## D3 Differentiation from first principles

Learn how to take a derivative of a function using first principles. Using this method is the best way to understand the concepts around differentiation.

Start here to really appreciate what you are doing when you differentiate, before you start differentiating using other methods in later modules.

### Definition

The derivative of a function \(f\left(x\right)\) is denoted by \(f'\left(x\right)\) and is defined as \[ f'(x)=\lim_{h\rightarrow0}\frac{f(x+h)-f(x)}{h},h\text{$\neq$ }0. \] Using this definition is called differentiating from first principles.

The result \(f'\left(x\right)\), is called the derivative of \(f\left(x\right)\).

There are rules for differentiation that are far more convenient than using the definition above. In general, you should only use the first principles approach above if you are asked to. This module provides some examples on differentiation from first principles.

Hi, I’m Martin Lindsay from the Study and Learning Centre at RMIT University. This is a short movie on differentiation from first principles.

The process of finding the derivative f-x is equal to the limit as h approaches zero of f, of x plus h, minus f of x, divided by h, is called differentiation from first principles. Just be aware that f-x is the same as dydx.

Let’s look at an example. We want to differentiate f of x as equal to s^{²} minus x from first principles. Notice in the formula that we have three terms to investigate. We have the f of x plus h term, the f of x term, and the h term. So let’s start with the f of x plus h term first. Knowing f of x is equal to x^{²} minus x what we do is we substitute x plus h wherever we see x. In other words, x^{²} becomes x plus h all squared, and x becomes x plus h. So we have x plus h all squared, minus x plus h, which on expansion gives u x^{²} plus 2xh, plus h^{²} minus x minus h.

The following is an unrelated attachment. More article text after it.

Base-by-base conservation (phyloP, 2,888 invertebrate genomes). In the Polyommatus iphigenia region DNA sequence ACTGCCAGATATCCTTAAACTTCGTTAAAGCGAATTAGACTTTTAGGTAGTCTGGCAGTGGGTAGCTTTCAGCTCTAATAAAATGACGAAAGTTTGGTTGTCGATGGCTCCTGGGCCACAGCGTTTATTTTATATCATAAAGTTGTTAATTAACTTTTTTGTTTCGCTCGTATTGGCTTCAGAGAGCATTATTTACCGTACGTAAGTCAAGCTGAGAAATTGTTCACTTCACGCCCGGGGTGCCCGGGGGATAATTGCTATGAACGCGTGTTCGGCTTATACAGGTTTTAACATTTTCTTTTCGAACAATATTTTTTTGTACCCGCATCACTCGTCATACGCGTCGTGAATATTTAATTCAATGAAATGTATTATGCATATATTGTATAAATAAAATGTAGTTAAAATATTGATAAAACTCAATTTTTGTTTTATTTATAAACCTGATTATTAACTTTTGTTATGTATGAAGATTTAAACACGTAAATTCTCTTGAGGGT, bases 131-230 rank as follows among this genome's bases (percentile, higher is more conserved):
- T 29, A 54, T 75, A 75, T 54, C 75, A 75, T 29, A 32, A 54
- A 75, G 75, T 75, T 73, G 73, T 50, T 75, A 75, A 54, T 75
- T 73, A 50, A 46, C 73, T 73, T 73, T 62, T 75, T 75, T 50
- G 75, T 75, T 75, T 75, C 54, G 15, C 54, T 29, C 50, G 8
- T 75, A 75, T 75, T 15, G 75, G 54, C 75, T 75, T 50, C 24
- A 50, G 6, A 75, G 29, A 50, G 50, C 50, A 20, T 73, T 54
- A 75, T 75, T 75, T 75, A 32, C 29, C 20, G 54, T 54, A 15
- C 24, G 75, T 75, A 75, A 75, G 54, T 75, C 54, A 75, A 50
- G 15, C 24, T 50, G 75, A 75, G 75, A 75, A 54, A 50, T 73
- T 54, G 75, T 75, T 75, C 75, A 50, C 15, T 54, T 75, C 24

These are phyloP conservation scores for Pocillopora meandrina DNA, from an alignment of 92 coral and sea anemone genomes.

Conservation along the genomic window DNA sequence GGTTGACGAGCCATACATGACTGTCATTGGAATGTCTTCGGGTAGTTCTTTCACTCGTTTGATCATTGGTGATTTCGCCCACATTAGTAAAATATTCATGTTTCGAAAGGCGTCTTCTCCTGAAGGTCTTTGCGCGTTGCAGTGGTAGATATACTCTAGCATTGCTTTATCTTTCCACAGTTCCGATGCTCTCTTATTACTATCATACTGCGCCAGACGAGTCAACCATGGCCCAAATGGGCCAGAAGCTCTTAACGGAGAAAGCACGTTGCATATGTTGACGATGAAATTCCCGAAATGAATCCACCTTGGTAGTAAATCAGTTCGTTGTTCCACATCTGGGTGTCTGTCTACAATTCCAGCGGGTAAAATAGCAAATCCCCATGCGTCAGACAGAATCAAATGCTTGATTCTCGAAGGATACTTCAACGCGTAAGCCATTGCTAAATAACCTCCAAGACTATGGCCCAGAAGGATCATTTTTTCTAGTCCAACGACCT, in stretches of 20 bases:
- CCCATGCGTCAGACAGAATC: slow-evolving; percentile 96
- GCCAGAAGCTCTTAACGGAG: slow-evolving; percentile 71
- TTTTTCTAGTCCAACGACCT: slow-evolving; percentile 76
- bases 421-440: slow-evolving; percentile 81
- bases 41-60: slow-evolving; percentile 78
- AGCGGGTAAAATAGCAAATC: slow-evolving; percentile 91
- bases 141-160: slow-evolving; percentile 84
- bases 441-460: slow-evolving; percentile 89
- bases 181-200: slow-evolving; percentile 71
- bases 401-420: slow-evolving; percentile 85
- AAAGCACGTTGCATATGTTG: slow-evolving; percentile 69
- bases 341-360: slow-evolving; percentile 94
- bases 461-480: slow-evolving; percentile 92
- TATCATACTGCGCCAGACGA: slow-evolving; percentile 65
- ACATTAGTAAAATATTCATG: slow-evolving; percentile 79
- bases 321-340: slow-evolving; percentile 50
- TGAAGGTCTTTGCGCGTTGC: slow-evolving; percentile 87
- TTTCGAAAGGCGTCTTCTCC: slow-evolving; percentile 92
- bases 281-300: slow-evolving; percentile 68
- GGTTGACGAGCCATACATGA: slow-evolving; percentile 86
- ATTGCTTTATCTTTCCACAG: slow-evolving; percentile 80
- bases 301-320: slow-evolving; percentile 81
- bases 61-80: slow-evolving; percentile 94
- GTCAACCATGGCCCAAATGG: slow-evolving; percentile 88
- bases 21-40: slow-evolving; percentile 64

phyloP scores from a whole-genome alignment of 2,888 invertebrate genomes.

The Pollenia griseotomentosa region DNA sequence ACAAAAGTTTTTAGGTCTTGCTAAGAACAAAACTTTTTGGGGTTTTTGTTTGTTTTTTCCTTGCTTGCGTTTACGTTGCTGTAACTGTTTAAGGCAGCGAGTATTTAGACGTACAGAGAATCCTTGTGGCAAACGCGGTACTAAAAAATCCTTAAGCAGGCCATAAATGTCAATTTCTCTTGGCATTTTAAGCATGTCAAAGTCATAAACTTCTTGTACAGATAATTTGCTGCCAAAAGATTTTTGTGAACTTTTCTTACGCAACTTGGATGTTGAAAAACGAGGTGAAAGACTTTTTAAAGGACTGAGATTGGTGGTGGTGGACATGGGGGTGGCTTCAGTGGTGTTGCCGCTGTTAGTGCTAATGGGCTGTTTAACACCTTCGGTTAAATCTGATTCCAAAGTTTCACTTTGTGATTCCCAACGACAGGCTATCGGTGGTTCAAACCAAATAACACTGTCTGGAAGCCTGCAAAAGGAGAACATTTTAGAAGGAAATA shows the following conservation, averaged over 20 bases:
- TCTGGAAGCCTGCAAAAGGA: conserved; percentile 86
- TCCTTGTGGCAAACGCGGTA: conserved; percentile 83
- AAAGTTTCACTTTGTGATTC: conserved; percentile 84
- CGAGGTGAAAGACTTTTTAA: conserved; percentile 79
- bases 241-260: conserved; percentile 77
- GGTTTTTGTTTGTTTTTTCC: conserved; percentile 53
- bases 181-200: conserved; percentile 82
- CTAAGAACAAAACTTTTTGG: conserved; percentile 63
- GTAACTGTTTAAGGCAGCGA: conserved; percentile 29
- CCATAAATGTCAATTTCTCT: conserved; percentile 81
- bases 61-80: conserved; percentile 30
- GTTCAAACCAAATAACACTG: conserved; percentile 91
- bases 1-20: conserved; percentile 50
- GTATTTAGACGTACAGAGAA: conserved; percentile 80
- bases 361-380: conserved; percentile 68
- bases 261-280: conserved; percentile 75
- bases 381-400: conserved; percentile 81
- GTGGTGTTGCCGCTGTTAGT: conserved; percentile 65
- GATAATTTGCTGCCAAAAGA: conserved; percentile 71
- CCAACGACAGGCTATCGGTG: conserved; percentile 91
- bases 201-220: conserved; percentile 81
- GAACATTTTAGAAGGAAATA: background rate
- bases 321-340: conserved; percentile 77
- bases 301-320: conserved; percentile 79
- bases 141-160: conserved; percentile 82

Now let’s look at the fx term. Well we already know that f of x is equal to s^{²} minus x, so we can simply leave this expression alone. In other words, s^{²} minus x is x^{²} minus x. So, let’s substitute f of x plus h and f of x into the numerator of the formula at the top of the slide, and we get this. Notice on removing the brackets the negative sign at the end of the line two becomes a plus x in line three. Notice also that the x^{²} terms disappear and the h terms cancel out. So we’re left with 2xh plus h^{²} minus h. So let’s now return to the formula and substitute. We have in our numerator 2xh plus h^{²} minus h.

Notice also that the numerator factorises, so we can take h out, giving h brackets 2x plus h minus one. Notice also that there’s an h on the bottom of this fraction, so the h’s cancel, leaving us the bottom line f-x is equal to the limit as h approaches zero of 2x plus h minus one.

Now let’s look at the h approaches zero part of our formula. And what that means is that as h approaches zero, the value of h gets smaller and smaller and smaller. So working your way down the slide notice h gets smaller and smaller and smaller until it approaches zero. So we’re left with f-x is equal to 2x minus one.

So, to conclude, the derivative of fx is equal to a^{²} minus x using first principles is f-x equals 2x minus one.

Now try some questions for yourself. The answers to these questions are on the next slide. Thanks for watching this short movie.

### Example 1

If \(f\left(x\right)=x^{2},\) find the derivative of \(f\left(x\right)\) from first principles.

**Solution:**